Entries Tagged 'marsupials' ↓

Tree-kangaroo and words words words

I’ve been reluctant to post because to continue, I have to expand the subject of the blog. Looking for species that are both ugly and/or adorable, I keep on finding species that are either one, the other, or neither, that I find to be very interesting. I’ve become interested in why certain animals are well known in America, and not others (I would be interested in what animals are well known in other regions as well, but having spent most of my life in the United States, I’m not familiar with it). I’ve also become interested in why we see some species as cute or beautiful or ugly. Why is the giraffe, for example, considered beautiful? I would think its proportions would seem grotesque, and its odd face and blue tongue wouldn’t appeal to too many, but somehow it just seems so perfect. I guess I will be using this blog to try to [clumsily] explore a bit more than the ugly/adorable thing is what I am saying, basically!

It seems to me there is a wealth of wonderful marsupials that I’m not terribly familiar with. To me, tree-kangaroo seems like a world-class animal. The bodies of tree-kangaroos differ a bit from their cousins who live on land, to the extant that tree-kangaroos are actually clumsy on land, but it isn’t too difficult to see the relation.

Most species of tree-kangaroos only live in New Guinea, and at what may seem like an unimpressive 45 pounds, the largest species of tree-kangaroos represent the largest native mammals on the island.

The species pictured, the Goodfellow’s tree kangaroo, is endangered, like several other species in the family. This, combined with their remote habitats, and arboreal nature (animals who live in trees often seem to be not as well understood, largely because they’re more difficult for us ground-loving humans to study) are probably why we don’t see them more often. But I like them.

Wikipedia page on tree-kangaroos.
Via Tim Williams’ Flickr photostream.

(I was going to do something relating to the Spore Creature Creator, as it was released as I was writing this, but when I downloaded it, I learned that my graphics card in combination with my operating system did not work. But if you create something uglorable, send it to me at kento [at] uglorable [dot] com . I want to keep this site about animals, and don’t want to clutter it too much with computer stuff because that’s not why most people come here, but I might add them to the collection of creatures I’ve got started at my new sideproject sporepng.com. Hopefully a solution for my tragically outdated (10 months old!) hardware will be available soon, and I will be able to make some too!)

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Greater Glider

From the Flickr description:

    I learned tonight that Petauroides volans is actually a gliding possum and is more closely related to the Lemur-like Ringtail Possum than other gliders. They are nocturnal marsupials, eating mostly eucalyptus leaves. About the size of a cat but considerably longer (about a metre long including the tail), they have a membrane stretching from each elbow to the knee. When extended this membrane forms a kind of wing that allows them to glide up to a reported 100m. We didn’t see any gliding this night.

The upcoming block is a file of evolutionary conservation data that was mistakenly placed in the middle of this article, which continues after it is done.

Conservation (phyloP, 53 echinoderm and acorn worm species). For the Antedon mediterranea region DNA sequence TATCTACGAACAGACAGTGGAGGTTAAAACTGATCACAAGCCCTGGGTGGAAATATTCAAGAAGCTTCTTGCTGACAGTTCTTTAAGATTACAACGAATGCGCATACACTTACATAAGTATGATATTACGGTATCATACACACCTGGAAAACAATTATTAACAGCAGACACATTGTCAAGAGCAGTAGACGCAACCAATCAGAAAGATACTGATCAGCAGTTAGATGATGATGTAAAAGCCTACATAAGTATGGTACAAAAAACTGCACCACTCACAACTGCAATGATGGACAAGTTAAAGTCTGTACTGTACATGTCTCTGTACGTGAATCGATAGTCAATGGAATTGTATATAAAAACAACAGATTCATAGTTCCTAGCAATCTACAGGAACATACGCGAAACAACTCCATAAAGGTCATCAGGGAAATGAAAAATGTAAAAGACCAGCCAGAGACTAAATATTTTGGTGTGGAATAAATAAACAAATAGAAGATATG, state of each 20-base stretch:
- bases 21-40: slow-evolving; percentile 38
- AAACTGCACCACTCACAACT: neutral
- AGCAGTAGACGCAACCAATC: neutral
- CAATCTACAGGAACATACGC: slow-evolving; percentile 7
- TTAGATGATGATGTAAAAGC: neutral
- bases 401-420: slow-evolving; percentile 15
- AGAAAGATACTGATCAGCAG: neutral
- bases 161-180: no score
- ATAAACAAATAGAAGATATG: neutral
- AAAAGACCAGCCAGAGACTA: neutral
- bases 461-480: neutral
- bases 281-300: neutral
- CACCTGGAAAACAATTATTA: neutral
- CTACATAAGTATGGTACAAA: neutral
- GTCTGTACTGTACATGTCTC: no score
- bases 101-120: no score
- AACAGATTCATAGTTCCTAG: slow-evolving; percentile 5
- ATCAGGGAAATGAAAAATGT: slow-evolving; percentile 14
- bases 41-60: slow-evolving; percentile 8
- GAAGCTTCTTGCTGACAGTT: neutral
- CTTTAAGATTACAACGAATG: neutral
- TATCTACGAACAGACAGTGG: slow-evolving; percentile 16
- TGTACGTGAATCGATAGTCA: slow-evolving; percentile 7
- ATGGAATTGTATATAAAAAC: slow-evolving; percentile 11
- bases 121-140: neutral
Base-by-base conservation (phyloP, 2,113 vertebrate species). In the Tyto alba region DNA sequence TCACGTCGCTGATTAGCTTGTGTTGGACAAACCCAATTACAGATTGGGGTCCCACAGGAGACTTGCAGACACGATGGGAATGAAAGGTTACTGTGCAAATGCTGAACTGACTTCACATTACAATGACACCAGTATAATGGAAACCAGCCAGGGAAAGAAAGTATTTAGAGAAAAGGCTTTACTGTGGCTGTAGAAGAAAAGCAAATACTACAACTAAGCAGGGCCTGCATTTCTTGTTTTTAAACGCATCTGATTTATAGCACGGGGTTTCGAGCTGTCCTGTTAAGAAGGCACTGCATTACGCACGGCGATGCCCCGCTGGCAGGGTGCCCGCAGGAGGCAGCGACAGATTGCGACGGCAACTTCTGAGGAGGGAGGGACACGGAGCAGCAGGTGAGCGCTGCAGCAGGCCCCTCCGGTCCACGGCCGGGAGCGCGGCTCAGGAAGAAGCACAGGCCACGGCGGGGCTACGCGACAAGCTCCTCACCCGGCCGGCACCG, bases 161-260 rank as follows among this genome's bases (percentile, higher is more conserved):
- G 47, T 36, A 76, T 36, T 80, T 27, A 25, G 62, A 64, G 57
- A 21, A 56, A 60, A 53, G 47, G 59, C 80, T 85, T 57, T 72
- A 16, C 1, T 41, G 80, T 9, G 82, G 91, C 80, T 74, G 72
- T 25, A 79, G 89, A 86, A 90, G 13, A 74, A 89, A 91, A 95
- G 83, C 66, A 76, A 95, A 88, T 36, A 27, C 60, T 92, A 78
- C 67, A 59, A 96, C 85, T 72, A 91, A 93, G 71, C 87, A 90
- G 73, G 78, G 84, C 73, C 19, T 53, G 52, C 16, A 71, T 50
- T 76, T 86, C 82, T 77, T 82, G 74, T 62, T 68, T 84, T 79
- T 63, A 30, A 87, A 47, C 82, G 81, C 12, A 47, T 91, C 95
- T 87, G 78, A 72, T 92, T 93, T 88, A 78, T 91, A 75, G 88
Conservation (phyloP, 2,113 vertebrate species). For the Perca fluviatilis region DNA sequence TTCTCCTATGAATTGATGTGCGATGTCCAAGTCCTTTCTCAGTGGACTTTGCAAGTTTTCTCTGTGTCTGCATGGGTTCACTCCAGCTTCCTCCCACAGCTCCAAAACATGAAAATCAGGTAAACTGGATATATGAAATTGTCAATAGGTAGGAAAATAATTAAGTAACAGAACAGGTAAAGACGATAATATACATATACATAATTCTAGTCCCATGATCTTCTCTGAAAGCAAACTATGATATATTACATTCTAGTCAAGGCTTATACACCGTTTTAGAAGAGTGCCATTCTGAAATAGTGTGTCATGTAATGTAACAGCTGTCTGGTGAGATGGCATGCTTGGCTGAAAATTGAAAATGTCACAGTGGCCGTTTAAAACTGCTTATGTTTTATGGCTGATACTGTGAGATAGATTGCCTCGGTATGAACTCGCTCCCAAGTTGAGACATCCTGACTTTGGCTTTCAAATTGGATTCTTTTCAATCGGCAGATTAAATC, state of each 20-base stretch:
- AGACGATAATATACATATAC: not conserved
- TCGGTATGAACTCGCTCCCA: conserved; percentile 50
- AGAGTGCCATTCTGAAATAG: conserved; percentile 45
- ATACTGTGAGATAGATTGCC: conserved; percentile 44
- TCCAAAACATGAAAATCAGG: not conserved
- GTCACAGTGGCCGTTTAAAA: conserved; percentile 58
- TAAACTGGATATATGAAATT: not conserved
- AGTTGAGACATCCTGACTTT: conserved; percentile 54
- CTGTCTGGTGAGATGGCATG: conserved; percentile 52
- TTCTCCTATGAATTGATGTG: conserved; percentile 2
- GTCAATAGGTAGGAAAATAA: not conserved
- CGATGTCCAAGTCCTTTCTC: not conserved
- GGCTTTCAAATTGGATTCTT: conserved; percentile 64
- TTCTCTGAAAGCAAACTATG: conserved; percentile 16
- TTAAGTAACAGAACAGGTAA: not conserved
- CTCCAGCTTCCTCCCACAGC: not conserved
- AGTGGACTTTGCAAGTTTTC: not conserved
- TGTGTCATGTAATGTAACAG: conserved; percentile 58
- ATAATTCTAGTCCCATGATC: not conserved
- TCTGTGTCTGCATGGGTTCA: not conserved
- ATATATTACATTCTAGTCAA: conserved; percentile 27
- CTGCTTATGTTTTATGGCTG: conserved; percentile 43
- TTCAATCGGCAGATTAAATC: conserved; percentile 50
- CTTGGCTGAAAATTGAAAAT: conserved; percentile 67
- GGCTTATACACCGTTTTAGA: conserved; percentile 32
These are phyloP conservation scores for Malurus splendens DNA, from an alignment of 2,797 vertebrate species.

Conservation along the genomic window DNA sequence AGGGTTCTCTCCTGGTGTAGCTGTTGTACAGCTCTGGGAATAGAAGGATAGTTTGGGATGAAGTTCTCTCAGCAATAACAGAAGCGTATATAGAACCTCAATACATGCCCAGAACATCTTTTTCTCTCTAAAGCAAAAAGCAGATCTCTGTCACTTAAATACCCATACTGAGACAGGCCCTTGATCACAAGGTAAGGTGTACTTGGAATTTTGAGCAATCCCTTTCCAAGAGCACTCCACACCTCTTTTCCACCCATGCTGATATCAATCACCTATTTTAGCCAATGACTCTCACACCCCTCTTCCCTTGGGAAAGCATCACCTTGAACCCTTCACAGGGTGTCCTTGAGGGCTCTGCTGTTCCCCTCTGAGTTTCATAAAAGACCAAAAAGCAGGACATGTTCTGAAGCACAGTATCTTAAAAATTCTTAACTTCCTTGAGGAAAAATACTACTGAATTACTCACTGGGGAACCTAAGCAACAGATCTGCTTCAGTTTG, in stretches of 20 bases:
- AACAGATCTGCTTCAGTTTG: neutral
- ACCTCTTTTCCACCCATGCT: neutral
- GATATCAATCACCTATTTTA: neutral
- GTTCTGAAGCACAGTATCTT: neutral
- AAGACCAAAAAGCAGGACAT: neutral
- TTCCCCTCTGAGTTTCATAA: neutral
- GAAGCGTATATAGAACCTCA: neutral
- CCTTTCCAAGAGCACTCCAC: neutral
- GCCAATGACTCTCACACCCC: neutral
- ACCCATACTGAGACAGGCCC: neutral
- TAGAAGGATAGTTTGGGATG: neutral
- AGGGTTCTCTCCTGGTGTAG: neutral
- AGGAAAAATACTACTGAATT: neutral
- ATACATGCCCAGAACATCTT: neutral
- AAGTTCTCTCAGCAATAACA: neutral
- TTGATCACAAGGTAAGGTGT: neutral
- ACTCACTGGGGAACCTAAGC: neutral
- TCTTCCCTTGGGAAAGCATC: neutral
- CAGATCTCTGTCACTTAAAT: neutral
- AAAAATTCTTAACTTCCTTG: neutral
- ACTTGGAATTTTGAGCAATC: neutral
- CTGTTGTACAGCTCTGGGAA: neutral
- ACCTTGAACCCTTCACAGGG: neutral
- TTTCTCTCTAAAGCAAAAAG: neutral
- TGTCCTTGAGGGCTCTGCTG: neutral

I would have been a bit surprised to see it glide, it looks kind of chubby!

Via Julian Robinson’s Flickr photostream.

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The numbat is a marsupial in the order Dasyuromorphia, the order of the tasmanian devils, quolls, and thylacine (also known as the tasmanian tiger). It’s notable for being one of the only marsupials to be active during the daytime, its active hours matching the hours termites, its prey, are most active.

The numbat was found over most of Australia until European colonization. Being active during the day makes one more vulnerable to predators, and introduced species took advantage of the numbats vulnerabilities, eventually leading to their extinction everywhere but in a small area of Western Australia. Efforts to protect the numbat have proven successful however, and while the species is still considered vulnerable of becoming endangered, it is no longer considered endangered.

I kind of think the numbats markings resemble those of the thylacine, and I wonder if they have the same patterns because of their relation, or if it’s because of convergence evolution.

Via Nick Lawes’ Flickr Photostream!

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I am kind of in a marsupial mood right now.

I think I’ll post another marsupial tomorrow.

Via Ben Harris-Roxas’s Flickr Photostream!

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Cross-eyed Opossum

Posting this, I realized that I didn’t know what the difference was between a possum and an opossum. I had always assumed they were different names for the same thing. While related, it seems the word “opossum” is used for species found in the Americas, while “possums” is the name of their cousins in Australia and the Malay Archipelago.

Via Valerie’s Flickr Photostream!

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A wallaby!

I was walking to Wilkinson with one of my Japanese classmates today, and mentioned that I needed to find a post for Uglorable. I asked if she had any ideas, and she said the first animal that came to mind: wallaby. I was slightly skeptical at first, unsure of whether they were really uglorable… But this one made me think twice.

Yeah, it’s adorable, in a cross-eyed, semi-deminted, rat-like way…. I love it!

Via Jennifrog’s photostream.

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